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Reports of the education sector's imminent demise appear to
have been a little exaggerated.
Over the last decade, the internet has disrupted the media, music and
retail industries in ways no one could have imagined. And now with the
rise of massive open online courses – free courses in just about
everything – offered by the world's most prestigious universities,
many people are wondering if TAFE, uni and private colleges
in Australia will start going out of business in the way that
newspapers, record companies and book stores have been. What does this
change really mean for the education sector?
Human beings are social animals
Yes, you could conceivably learn how an engine works by doing a
series of online tutorials, but most people still find it more
effective and enjoyable to learn from a human being surrounded by
fellow students. For decades, we've been able to learn skills such as
playing a musical instrument or speaking a foreign language from
books, CDs, videos and DVDs – and plenty have – but the large majority
of us still prefer learning from and alongside other people.
There's more to an education than technical knowledge
While online resources are good for learning some things, which is
exactly why educational institutions have enthusiastically embraced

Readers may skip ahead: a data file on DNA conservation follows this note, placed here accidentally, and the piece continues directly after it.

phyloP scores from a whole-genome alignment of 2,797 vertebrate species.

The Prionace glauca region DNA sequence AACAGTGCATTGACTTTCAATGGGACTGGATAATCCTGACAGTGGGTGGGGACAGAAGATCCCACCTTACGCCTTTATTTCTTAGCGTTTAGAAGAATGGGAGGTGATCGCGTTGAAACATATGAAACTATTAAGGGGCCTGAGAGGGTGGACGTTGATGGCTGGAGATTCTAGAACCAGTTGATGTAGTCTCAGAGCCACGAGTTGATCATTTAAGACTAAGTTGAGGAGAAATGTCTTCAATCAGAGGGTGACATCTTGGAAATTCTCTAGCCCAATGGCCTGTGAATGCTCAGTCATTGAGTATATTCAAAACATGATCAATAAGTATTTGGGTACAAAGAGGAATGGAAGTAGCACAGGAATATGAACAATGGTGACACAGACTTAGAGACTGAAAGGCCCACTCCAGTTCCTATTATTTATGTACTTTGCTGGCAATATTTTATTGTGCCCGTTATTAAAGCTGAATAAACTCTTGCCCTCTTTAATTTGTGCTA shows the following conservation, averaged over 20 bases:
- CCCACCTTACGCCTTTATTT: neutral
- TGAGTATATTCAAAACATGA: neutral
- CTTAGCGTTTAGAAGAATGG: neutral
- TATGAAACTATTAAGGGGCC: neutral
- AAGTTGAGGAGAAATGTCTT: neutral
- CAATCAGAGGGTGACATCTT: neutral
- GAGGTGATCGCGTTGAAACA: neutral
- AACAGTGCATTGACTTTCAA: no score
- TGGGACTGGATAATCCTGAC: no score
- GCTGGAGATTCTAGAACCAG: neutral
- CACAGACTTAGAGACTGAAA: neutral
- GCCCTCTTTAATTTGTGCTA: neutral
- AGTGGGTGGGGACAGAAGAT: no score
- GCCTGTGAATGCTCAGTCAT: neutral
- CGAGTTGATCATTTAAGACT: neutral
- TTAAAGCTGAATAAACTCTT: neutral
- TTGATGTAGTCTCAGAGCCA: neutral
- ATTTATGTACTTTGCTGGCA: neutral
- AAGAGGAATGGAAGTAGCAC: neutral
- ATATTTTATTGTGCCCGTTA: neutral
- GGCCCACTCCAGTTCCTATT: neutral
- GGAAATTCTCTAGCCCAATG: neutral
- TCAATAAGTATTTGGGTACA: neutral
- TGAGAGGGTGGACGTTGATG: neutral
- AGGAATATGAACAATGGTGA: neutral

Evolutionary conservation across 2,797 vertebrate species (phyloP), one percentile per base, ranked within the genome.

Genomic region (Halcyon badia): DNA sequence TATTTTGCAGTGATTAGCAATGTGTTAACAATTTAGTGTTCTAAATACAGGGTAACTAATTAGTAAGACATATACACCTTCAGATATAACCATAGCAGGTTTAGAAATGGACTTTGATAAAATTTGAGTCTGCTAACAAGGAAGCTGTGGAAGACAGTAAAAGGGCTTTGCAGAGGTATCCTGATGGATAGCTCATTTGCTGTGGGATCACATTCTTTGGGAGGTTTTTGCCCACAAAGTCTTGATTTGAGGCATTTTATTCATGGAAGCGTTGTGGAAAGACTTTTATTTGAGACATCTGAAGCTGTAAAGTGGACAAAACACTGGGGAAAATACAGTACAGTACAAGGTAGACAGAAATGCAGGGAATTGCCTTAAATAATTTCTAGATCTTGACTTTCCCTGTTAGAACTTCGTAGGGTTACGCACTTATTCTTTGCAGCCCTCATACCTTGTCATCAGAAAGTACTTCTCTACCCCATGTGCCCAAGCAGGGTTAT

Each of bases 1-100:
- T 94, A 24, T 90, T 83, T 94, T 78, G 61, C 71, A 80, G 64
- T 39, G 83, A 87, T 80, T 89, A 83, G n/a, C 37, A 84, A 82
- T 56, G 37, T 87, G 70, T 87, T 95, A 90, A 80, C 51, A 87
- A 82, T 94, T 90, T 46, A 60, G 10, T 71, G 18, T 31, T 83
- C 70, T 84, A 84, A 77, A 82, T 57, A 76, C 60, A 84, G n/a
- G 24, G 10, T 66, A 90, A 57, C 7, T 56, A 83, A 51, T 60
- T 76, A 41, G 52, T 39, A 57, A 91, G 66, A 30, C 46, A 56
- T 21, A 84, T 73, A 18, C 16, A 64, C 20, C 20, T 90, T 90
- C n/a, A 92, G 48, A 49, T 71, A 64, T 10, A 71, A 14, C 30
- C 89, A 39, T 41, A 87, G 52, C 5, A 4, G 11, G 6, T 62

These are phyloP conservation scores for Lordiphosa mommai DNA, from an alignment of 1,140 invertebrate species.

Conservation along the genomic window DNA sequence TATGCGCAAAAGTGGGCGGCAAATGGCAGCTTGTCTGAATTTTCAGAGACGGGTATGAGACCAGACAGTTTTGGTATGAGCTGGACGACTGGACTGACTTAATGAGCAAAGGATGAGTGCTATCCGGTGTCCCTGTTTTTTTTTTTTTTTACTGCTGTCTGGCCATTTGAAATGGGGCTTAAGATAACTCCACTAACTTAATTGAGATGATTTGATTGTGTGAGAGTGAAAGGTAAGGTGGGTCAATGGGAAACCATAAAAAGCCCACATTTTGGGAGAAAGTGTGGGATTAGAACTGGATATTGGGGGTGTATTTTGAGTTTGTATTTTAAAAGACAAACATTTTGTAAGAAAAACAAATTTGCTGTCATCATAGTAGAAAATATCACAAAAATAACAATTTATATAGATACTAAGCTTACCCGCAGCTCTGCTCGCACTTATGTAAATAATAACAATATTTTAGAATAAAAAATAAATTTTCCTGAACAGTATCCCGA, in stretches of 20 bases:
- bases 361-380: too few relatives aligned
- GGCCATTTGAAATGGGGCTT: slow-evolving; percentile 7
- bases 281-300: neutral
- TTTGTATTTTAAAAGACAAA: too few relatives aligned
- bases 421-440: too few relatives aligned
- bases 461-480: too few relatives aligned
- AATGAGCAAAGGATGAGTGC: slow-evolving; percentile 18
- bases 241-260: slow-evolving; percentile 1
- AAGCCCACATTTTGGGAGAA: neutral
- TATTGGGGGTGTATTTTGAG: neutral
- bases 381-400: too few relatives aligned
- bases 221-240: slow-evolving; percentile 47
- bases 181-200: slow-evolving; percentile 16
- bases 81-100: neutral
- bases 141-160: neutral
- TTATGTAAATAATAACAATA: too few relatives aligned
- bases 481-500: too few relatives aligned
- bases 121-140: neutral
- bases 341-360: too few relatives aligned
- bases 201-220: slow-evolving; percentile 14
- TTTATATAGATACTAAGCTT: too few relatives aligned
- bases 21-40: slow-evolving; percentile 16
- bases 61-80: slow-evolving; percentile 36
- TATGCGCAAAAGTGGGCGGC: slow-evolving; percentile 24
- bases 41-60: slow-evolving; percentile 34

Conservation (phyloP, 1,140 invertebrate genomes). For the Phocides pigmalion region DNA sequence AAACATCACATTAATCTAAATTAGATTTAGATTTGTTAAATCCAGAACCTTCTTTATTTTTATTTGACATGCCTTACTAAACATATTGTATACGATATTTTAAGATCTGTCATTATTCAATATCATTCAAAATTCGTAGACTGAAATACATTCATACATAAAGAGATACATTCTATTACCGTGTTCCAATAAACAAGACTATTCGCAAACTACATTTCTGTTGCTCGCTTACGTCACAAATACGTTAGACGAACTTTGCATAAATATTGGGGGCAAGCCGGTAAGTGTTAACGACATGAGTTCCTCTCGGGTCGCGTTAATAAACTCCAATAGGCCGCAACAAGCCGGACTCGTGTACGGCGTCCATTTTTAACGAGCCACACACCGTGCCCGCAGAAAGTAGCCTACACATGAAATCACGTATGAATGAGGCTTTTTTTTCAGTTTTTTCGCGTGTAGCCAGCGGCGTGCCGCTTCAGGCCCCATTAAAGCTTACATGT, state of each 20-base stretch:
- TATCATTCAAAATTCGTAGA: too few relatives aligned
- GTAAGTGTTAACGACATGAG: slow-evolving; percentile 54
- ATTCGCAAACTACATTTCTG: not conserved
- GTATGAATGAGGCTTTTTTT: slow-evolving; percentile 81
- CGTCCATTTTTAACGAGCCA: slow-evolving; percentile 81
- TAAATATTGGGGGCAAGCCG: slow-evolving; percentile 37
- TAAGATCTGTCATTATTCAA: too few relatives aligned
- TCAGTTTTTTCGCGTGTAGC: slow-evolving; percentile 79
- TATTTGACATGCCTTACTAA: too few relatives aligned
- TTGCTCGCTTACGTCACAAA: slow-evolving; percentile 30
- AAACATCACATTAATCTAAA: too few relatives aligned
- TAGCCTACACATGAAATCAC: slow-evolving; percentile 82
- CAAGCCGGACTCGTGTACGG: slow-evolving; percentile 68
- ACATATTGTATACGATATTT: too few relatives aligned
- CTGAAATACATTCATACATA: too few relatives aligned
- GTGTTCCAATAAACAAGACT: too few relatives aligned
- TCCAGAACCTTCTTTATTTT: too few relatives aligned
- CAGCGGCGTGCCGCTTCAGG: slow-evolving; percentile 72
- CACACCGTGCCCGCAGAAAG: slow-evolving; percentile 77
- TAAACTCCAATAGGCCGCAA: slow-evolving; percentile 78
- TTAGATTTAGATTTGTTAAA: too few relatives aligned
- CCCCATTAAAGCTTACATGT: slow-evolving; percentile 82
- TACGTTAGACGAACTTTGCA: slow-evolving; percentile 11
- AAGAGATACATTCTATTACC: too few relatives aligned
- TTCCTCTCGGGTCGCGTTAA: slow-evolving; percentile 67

the opportunities thrown up by the internet, there are many skills you
simply can't develop sitting in front of a laptop. For example, if you
want to acquire vital workplace skills such as working effectively as
part of a group or verbally communicating your ideas, you need to be
interacting face to face with others.
Someone still needs to hand out the credentials
How comfortable would you be having your brakes fixed by someone who
hasn't had to pass any exams? How about being operated on by someone
who tells you, "No, I never went to medical school but, relax,
I've watched a lot of YouTube videos of surgical procedures"? For
society to function, it's necessary for someone to provide a way for
the general public to determine whether those they are dealing with
are properly trained and competent. Educational institutions, through
the awarding of degrees, diplomas and certificates, will continue to
play a major role in doing that for the foreseeable future.
Fortunately for both teachers and students, reports of the education
sector's imminent demise appear to have been a little exaggerated –
there will be bricks-and-mortar educational institutions for a long
time to come.
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